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Disappointingly over 80% of marriages in California end in divorce. Why do we accept this? If 80% of all the cars we purchased were defective, we’d have a law against that. Oh, wait – we do. If 80% of all the cheeseburgers we purchased were tainted…oops – already got laws to protect against that too.

We have laws to protect us against everything — including ourselves. Husband-shopping should be covered by the same consumer protection laws aimed at keeping us from being fleeced by unscrupulous purveyors of other shoddy goods.

First, men should be labeled. Before we ever take them home for that first test tryst, we should know up front what kind of bug we’re inviting into our beds. Why wait until you file that first tax return to find out you’re stuck with a dependent in spouse’s clothing? This would be so much easier if there was a big yellow triangle plastered to his forehead that said: “Warning! In ten years I’ll want half!”  Adequately forewarned, we would certainly leave him on the shelf.

Men should come with a guarantee. Lemon Laws protect us against defective vehicles;  perhaps Weenie Warranties could protect us against defective men.  If you buy a car and it doesn’t work properly, you just take it back to the dealer and get it fixed.  Right? So it should be with men. If you get one and it doesn’t work, you should be able to take him back to his parents and just leave him there until they burn in that work ethic they should have perfected before they put him on the market.  They enjoyed the 60 seconds it took to make him. That they screwed up the years following that initial screw is their responsibility – not yours. They should stand behind their work. If they can’t fix him they should give you back your money and compensate you for having wasted your time.

Oh! A word of advice! Don’t take the loaner! If they’ve got another one lying around idle it’s likely equally useless. You certainly don’t want that!

Unfortunately, men don’t last forever. We should be able to flip each one over and check the expiration date tattooed on his butt – it should be right there next to the heart with “Mom” in the center. Oftentimes men are more than adequate – sometimes spectacular – during the acquisition phase. They wine you, dine you, shower and wear deodorant. And everything works (if you’re lucky, over and over again).  However, as they age only some men develop a nice patina – with a little pharmaceutical assistance they’re as good as new.  But many of them just grab a beer and plop down in front of the game on the big screen — hands in shorts — and rot.  Check the expiration date. If he’s close, you might want to consider carefully if he has other redeeming features that would make him a good investment. It’s a lot easier to hold onto your freedom and your wallet before the “I do’s” than it is to try and cash-out later.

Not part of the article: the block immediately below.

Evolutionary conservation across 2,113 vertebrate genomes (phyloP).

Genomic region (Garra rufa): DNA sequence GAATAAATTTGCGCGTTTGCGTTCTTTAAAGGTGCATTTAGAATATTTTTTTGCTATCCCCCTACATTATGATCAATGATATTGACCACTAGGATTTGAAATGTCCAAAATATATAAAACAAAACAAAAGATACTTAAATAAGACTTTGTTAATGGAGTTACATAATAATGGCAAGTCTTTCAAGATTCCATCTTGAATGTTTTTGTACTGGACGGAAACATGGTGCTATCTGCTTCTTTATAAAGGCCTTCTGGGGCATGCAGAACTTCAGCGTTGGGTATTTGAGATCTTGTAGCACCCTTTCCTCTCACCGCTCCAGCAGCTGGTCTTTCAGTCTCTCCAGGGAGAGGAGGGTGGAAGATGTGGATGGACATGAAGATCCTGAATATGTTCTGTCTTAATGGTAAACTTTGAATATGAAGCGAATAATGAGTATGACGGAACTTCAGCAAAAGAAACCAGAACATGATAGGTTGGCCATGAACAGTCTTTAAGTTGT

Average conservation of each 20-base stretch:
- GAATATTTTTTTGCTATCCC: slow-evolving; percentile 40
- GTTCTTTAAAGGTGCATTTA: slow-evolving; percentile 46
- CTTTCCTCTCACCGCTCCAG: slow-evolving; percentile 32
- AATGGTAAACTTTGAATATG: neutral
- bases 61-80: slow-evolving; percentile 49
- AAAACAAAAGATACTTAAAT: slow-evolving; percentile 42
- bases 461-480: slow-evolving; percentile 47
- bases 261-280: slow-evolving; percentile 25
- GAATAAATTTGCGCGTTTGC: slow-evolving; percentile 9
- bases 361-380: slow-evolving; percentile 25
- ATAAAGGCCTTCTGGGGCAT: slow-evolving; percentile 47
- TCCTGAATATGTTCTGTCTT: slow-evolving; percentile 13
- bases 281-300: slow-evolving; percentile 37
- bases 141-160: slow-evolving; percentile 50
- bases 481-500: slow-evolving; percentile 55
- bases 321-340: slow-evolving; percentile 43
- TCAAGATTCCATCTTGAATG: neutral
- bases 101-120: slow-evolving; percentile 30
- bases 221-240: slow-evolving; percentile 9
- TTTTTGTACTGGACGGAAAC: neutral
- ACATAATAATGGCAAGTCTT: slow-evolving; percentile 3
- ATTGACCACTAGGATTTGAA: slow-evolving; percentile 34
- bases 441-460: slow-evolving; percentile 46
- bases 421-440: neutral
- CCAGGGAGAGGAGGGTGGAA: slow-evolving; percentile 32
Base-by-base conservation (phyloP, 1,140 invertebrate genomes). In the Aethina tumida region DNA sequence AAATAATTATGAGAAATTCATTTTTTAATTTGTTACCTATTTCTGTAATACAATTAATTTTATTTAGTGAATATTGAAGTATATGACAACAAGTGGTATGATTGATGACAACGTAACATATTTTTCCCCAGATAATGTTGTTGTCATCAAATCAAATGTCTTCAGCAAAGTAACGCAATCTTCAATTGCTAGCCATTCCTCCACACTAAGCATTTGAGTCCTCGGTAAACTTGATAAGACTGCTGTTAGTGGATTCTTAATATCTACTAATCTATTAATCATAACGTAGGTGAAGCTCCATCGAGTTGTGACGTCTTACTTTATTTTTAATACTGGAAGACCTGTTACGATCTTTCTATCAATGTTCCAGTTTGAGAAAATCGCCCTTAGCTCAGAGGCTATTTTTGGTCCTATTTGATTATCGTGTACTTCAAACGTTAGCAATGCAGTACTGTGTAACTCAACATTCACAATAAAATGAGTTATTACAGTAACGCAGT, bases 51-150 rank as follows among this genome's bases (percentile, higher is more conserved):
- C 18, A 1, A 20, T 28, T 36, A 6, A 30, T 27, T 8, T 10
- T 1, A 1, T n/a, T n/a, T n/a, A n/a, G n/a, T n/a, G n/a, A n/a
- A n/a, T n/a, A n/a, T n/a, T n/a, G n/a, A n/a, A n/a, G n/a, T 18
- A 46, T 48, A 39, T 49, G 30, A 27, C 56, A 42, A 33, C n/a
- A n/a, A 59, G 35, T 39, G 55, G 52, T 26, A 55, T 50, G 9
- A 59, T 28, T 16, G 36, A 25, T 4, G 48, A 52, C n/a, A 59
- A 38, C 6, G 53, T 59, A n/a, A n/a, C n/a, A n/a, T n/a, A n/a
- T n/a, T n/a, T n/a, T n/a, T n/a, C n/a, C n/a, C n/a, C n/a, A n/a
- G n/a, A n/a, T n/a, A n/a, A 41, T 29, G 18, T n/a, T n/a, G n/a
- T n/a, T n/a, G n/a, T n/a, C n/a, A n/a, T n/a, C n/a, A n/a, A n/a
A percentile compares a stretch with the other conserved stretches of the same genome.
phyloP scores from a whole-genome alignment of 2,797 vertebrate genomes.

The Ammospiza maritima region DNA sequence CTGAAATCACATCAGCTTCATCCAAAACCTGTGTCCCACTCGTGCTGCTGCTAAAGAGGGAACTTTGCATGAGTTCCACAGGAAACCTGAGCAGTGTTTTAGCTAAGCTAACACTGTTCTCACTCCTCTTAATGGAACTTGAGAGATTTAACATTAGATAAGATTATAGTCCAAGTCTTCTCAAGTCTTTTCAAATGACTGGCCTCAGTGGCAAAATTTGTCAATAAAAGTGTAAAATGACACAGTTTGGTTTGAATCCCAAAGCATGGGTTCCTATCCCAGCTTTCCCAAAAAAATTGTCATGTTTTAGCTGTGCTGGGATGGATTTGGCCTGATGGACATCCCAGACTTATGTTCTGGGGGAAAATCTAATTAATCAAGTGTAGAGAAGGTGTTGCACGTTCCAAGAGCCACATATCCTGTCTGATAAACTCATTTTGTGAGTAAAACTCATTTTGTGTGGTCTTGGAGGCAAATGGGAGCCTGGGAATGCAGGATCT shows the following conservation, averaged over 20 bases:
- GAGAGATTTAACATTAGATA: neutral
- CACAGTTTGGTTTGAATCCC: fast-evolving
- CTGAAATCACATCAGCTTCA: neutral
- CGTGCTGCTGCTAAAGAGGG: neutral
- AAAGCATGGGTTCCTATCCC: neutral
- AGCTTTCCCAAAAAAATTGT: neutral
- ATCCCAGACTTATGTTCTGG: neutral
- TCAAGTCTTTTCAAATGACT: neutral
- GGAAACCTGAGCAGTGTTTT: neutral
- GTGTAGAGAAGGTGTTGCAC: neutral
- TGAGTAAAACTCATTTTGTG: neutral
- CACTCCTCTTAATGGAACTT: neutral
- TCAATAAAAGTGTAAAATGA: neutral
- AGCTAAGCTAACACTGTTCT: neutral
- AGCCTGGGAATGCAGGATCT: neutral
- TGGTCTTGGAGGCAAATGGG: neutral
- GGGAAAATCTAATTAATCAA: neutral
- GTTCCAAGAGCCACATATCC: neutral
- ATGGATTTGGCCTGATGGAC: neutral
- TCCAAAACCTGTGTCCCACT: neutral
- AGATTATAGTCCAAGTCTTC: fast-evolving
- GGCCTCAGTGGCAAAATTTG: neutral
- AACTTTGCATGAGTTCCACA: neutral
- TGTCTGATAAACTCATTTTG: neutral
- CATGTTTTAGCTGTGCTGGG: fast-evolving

Finally, there should be published a database of the malfunctioning models with full ownership and repair histories. Yes, I realize that with the forehead warning, this is a little redundant, but when you’re in love you can easily miss warning signs.  We do it all the time. I’ve even missed a few myself.  But before we make such a large, expensive and potentially non-refundable investment, we need to do our due diligence.  We should be able to go straight to the consumer guide, compare models, find common defects, weigh benefits and disadvantages and make informed decisions.

“Was-bands” can be very hazardous to our wealth. With a little homework – and an assist from a little government regulation – we could spend far fewer hours in court, save a crapload in legal fees and possibly even spare a life or two.


About PD Williams

Writer - primarily humorous women's fiction. My secret agenda is to help men become in actuality the visions they think they already are. I point out their many flaws in the kindest, gentlest, most supportive way I know -- gotta protect those fragile male egos -- so we can stop wasting our energy trying to change them. After all, as women, we have more important things to do.

3 responses »

  1. Hey, you could always have the jackass invetigated.

  2. I was so excited, I misspelled “investigated”


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